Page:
Debt and America’s Decline

MILAN – Italians and other Europeans have serious problems addressing their own national debts, public and private, so it may seem immodest for a European to discuss America’s growing and grave debt problem. But the fiscal realities on both sides of the Atlantic nowadays are very similar, and only lingering trust in the promise of America keeps alive the expectation among some Europeans that some grand American coup de théâtrewill resolve the country’s dire debt situation.

Of course, many Americans recognize the scale of the country’s debt burden. Admiral Mike Mullen, Chairman of the Joint Chiefs of Staff and thus America’s highest ranking military officer, recently said, “The greatest danger to American security comes from the national debt.” Four Americans out of ten agree with him, whereas less than three in ten deem terrorism or Iran more dangerous.

America’s Great Power status has always been tied to its level of debt. Indeed, it was the absence of debt that marked the United States’ emergence as a world power between 1914 and 1917. The US went from owing $3 billion (mostly to Great Britain) to being a net creditor for about the same amount, thanks to $6 billion in war credits given to the Western Allies. A further $3 billion in credits for European post-war reconstruction cemented America’s status as the world’s premier creditor nation, with its surplus equal to roughly 8% of GNP at the time.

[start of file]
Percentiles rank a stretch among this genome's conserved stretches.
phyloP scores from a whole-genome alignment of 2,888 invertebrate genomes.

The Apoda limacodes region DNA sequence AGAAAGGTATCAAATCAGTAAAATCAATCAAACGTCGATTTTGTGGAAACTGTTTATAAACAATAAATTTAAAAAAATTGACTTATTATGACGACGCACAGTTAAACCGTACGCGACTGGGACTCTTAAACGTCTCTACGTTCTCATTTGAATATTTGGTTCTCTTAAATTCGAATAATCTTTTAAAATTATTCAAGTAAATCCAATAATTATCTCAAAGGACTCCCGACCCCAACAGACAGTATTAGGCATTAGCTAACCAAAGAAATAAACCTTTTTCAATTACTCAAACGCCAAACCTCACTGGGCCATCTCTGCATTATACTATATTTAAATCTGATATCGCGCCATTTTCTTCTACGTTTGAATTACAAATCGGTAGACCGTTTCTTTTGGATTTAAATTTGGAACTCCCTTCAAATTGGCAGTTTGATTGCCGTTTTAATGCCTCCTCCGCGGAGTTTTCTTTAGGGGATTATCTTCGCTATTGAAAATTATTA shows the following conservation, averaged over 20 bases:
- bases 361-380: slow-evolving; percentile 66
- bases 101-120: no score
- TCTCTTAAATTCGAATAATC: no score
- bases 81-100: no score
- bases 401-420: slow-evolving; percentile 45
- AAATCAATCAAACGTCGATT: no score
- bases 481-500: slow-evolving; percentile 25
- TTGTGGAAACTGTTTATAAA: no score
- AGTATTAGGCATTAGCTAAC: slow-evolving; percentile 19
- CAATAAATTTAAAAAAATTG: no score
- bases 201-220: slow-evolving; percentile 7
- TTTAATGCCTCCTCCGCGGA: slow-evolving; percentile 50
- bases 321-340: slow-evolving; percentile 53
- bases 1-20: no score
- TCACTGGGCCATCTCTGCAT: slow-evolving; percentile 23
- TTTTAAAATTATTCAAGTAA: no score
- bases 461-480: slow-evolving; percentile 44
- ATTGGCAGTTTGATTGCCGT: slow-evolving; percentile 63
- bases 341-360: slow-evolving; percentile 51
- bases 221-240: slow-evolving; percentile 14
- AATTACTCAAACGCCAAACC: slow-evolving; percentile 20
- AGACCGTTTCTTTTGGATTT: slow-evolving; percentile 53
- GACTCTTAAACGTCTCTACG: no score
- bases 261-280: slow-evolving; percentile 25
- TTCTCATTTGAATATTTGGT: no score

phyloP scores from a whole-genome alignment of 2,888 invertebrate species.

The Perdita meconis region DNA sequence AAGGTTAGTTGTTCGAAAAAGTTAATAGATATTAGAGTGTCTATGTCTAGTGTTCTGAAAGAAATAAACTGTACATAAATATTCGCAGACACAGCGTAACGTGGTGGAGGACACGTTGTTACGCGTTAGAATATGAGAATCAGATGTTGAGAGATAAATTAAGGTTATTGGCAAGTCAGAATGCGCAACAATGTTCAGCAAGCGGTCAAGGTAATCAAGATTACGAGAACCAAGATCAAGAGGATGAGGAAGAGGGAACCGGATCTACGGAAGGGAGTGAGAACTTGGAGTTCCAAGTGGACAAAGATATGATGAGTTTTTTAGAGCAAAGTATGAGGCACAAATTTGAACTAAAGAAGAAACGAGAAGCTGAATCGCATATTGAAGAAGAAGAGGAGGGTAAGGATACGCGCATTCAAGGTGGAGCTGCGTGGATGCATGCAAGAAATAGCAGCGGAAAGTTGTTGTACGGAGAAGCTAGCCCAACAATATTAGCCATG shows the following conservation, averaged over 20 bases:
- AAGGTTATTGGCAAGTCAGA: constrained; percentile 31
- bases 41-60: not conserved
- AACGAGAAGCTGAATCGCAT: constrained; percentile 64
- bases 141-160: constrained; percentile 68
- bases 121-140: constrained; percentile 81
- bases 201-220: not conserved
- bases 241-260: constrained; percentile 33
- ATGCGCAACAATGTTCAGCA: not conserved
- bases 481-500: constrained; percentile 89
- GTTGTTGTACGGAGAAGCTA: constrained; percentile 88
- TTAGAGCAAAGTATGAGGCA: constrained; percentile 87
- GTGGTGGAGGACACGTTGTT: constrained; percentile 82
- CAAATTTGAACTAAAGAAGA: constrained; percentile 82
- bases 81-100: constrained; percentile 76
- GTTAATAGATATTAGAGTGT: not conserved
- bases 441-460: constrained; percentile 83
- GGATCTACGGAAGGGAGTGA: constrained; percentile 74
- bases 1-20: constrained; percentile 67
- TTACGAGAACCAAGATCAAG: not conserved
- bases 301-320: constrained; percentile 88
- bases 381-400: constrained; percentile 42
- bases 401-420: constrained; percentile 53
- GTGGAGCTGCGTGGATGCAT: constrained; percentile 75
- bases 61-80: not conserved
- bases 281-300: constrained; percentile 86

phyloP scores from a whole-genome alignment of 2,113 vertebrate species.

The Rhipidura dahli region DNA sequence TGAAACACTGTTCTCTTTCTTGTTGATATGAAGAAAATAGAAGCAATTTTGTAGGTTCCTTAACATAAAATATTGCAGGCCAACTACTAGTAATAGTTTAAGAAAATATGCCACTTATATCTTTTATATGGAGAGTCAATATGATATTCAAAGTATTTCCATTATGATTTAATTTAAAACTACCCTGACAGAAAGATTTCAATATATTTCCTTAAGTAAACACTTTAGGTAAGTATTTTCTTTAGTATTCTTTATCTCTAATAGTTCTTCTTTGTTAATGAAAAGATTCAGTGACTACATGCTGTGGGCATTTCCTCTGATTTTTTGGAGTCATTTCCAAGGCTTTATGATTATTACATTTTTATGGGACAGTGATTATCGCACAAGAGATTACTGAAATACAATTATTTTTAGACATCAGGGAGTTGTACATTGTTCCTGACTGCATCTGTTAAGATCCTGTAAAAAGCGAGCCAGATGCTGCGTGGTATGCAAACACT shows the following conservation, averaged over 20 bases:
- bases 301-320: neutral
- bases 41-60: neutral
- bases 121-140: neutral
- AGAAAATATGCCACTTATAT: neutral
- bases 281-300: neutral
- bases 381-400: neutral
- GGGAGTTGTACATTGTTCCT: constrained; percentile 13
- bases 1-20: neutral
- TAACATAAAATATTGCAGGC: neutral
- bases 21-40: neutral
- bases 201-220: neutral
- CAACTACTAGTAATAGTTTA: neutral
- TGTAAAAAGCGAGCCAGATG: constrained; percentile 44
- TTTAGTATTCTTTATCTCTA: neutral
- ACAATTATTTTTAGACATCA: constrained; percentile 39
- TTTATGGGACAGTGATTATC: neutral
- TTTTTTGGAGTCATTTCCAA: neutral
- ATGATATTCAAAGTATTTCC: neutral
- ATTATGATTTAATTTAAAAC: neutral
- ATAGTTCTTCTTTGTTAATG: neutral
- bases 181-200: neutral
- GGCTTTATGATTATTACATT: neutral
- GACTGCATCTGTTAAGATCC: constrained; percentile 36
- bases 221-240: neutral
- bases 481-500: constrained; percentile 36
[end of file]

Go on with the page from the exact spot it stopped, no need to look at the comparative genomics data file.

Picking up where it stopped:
This shift meant that the US had essentially replaced Britain as the heart of the world’s financial and monetary system. Previously, thanks to the gold standard and Britain’s political stability, the City of London had been the world’s key source of capital and financial guarantees for more than a century.